Children also suffer emotionally and mentally. Since so many homeless children drop out of school, the 1.2 million within the public school system does not wholly represent the population, as there were 2.5 million children who experienced homelessness during the year. Carmela DeCandia, the director of the National Center of Family Homelessness, explained, “they are not just losing a house, a shelter. They’re losing their sense of place, of community.”[xxiii] “America’s Youngest Outcasts”, a report on child homelessness, identified major causes contributing to dramatic increase in the rate such as challenges of single parenting, domestic violence and other traumatic experiences.[xxiv] Profound changes ultimately take place within the children, putting them more at risk to encounter emotional and mental struggles such as anxiety, depression, withdrawal and aggression.[xxv] American education agencies set their goal of having one school psychologist for every 700 students, but even the goal itself is an underachievement when considering all the children in need.[xxvi] A specific group, the LGBTQ, needs exceptional attention since they comprise the largest population group (35%) amongst homeless youth.[xxvii] Many of them are predisposed to mental problems for the physical abuse and emotional isolation experienced at home due to their LGBTQ identity. LGBTQ homeless youth are twice as likely to attempt suicide (62%) as heterosexual homeless youth (29%), and they report that even in shelters and drop-in centers they are attacked with abuse and harassment from peers and staff.[xxviii] Without addressing the concerns of homelessness in the LGBTQ community, no adequate measures can solve the inherently socioeconomic issue of homelessness.

Deterioration of mental health is another devastating aftereffect of homelessness. First and foremost, prolonged stress from constantly searching for “survival” is an acute source of mental exhaustion and instability. The loss of a stable shelter and family connection is very traumatic to the average person and frequently leads to post-traumatic stress disorder (PTSD). The most common symptom of PTSD is reliving the traumatic event, with comorbidities of hallucination of the event, emotional detachment, arousal, outbursts of anger and sleep disturbances. It is such behaviors seen on the streets that are stigmatized and impair the public’s sentiments on homelessness. PTSD is complex because even permanent housing is an ineffective solution; because of its post-traumatic nature, the disorder lingers on until patients receive medical treatment such as behavioral-cognitive therapy.[xx] It is sharply prevalent in the 900,000 chronically homeless people. Chronically homeless is defined as being homeless for more than a year or homeless for four episodes within three years with a disability.[xxi] Many of the 600,000 homeless veterans likely became homeless during or after suffering from PTSD.[xxii]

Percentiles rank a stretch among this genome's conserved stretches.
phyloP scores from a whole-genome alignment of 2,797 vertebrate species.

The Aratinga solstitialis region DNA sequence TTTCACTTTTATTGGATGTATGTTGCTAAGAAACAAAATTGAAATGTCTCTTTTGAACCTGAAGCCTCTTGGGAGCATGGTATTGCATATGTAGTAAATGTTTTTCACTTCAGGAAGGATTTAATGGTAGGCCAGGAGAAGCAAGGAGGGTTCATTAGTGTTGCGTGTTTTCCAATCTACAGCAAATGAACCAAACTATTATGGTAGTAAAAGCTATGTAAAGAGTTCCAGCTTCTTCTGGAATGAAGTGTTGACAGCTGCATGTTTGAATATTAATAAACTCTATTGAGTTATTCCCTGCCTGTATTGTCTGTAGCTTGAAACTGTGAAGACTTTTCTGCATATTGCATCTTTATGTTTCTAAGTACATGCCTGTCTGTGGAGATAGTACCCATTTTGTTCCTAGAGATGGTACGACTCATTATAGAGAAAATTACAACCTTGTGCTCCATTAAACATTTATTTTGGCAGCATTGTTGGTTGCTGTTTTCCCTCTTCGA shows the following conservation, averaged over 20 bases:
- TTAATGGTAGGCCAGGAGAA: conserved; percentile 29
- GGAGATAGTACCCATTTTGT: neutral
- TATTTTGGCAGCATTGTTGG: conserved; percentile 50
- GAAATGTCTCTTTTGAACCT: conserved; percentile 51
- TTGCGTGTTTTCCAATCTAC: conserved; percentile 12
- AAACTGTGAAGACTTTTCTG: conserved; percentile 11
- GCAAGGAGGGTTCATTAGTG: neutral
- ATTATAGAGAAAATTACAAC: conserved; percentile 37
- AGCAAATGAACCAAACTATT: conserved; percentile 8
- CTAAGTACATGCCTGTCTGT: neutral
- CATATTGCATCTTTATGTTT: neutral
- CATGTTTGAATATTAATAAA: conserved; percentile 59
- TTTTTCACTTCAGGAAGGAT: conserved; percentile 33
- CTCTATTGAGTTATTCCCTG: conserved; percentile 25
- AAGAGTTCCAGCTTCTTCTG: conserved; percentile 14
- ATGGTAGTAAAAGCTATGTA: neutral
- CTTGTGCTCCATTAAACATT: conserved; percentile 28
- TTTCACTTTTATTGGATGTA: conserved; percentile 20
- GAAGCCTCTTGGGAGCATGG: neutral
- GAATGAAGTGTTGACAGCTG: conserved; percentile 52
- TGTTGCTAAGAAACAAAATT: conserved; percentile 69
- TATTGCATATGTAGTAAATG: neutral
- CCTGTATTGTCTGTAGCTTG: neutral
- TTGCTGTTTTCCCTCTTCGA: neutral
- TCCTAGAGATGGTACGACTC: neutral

While in major cities in the U.S., homelessness has become normalized and easily ignored. Homelessness, however, is neither natural nor inevitable. As put by Dylan Thomas, “do not go gentle into homelessness… rage against the dying of human empathy.” It is impossible to immediately eradicate homelessness, but there are some promising initiatives in the United States. In 2010, the Interagency Council on Homelessness presented the “Opening Doors” plan with an objective to “integrate primary and behavioral health care services with homeless assistance programs” and to open “access to education… [to] help decrease financial vulnerability and the likelihood of homelessness later in life.”[xxix] Their goal to end chronic and veteran homelessness by 2015 has been in progress, with more potent methods to end family and child homelessness by 2020.[xxx]

While the governments and agencies have their own responsibilities in reducing homelessness, each individual should also have a sense of duty to an individual homeless person. As Mitch Snyder, who once was homeless, and now is advocating for the issue, stated: “The next time you see someone out on the street, don’t pass them by. Say hello, ask them how they’re doing. Get them something to eat. Just tell them that you care. Tell them that they are human beings. And I think that’s what I would ask of anyone.”[xxxi]